Yesterday morning I was up bright and early to attend a hackday hosted by a client of ours, EMAP, who organised the day with the help of FEB consultancy. As a publisher with a wide array of brands, the goal of the day for EMAP was to create proof of concepts for a number of product ideas that otherwise may take months, if not years, to release. As with all hack days the challenge is to deliver something by the end of the day whether it be a set of PSDs for a new concept, a static HTML representation of an application or a fully functioning proof of concept.
EMAP HQ - Telephone House
I arrived at EMAP HQ for a brief meet and greet before breaking out into our separate groups to work on our projects. Initially I was due to work on an API project with the Head of Development Christos but due to some other developers being unable to attend I was pulled onto an equally exciting project for Retail Week.
I met up with Nic, Vic and George from Retail Week as well as two people from FEB to work on the concept. Retail Week host lots of live events, however retailers only send a privileged few to attend the events in person. The business case is that there’s essentially a growing need to provide future thought leaders within the Retail industry with learning materials in a new and more accessible form of content.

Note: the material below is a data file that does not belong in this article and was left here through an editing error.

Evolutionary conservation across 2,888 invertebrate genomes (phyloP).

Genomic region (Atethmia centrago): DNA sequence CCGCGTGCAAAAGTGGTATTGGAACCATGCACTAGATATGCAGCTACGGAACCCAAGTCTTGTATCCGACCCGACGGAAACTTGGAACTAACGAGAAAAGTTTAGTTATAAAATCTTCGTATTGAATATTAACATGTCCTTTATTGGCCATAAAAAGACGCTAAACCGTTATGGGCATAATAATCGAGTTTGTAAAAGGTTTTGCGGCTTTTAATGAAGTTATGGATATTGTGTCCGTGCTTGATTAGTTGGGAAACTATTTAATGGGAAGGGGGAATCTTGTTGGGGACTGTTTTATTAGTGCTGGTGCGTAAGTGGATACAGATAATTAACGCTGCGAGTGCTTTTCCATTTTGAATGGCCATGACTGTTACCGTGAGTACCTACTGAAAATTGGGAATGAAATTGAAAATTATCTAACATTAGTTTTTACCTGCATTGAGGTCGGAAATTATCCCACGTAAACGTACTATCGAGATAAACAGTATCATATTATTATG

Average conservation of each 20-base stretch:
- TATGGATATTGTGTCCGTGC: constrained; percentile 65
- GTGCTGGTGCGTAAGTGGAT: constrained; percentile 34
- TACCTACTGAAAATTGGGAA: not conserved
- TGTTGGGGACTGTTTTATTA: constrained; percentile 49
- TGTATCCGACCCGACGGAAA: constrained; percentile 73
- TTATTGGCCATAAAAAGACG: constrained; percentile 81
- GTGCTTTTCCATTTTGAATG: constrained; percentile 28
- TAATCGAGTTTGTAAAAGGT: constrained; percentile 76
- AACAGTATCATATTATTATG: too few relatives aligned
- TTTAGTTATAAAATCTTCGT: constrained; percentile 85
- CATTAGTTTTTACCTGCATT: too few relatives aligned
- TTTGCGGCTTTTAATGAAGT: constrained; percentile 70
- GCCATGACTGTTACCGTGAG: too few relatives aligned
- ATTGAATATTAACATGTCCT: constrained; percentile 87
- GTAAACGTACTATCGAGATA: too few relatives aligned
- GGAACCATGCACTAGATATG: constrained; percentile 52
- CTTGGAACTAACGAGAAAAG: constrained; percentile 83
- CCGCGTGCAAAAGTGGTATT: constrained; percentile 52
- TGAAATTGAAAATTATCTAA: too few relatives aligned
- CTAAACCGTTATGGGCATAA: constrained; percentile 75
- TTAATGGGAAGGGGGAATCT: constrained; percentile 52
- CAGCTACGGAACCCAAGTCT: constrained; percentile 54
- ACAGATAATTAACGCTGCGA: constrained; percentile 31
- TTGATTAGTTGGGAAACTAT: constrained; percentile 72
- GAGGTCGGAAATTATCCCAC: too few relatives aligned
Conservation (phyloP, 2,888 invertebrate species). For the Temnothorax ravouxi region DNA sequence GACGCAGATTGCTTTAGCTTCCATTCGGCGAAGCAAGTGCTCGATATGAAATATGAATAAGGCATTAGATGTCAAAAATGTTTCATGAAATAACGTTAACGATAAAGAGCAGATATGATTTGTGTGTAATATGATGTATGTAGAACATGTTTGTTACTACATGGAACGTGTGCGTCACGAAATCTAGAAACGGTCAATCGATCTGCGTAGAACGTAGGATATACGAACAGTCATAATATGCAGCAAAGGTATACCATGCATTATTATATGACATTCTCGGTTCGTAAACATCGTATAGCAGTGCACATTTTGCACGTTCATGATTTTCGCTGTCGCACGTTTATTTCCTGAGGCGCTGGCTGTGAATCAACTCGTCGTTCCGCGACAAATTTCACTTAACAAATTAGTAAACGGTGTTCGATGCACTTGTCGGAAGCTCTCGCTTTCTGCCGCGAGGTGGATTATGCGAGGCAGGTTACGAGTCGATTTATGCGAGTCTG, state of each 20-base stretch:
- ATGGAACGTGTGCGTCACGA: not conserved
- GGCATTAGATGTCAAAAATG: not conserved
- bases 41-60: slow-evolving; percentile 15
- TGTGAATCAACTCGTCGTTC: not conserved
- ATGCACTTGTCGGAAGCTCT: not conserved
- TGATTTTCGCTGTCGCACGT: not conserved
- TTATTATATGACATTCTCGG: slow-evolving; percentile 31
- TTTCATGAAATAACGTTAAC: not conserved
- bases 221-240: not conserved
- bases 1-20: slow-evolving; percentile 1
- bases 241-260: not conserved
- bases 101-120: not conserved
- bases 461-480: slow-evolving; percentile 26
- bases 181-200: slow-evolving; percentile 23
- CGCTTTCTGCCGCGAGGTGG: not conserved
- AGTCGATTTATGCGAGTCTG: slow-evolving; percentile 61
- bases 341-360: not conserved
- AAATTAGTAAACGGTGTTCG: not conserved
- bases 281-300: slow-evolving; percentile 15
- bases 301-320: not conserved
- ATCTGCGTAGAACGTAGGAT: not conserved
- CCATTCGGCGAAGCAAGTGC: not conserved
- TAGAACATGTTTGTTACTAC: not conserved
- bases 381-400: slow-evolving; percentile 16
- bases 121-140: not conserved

We quickly got to work on storyboarding user journeys and prototyping user interfaces. We identified 3 core pages to the user experience of the product.
- Home page
- Search page
- Individual video page
Considering the time constraints we decided to focus on a mobile first, static HTML representation of the final product. Early on I constrained our HTML prototypes to a mobile screen width of 320px. This allowed us to focus on distilling the core functionality and content hierarchy for the project, with the potential for building the tablet and desktop experiences on top.
Following our storyboards, I set up a scaffold of a project with a very simple architecture, just HTML, CSS, JS, images and SVG iconography. To avoid premature discussions about content and branding, the initial prototypes were simplistic. Black text on a white background with default link colours and placeholder images.
Using this wireframing approach, over the course of the afternoon we fleshed out the HTML and structure for the 3 core pages and identified reusable functionality, creating common components such as lists of videos and ‘load more’ functionality.
Finally after creating skeletons for each page we began to add branding colours, video content, screenshots, logos and content into the product.
In no time at all the 16:30 deadline came and it was time to present our work. Christos had managed a fantastic amount of progress in the day on what was already a very accomplished API integration for the MEED brand.
Last but not least came the Retail Week presentation which Nic and George did a fantastic job on (with an adlibbed tech demo from myself).
Pub time!! We concluded the day with a trip to McQueen, a pub round the corner from EMAP. The day was a fantastic opportunity to work closely with our clients to rapidly develop products!!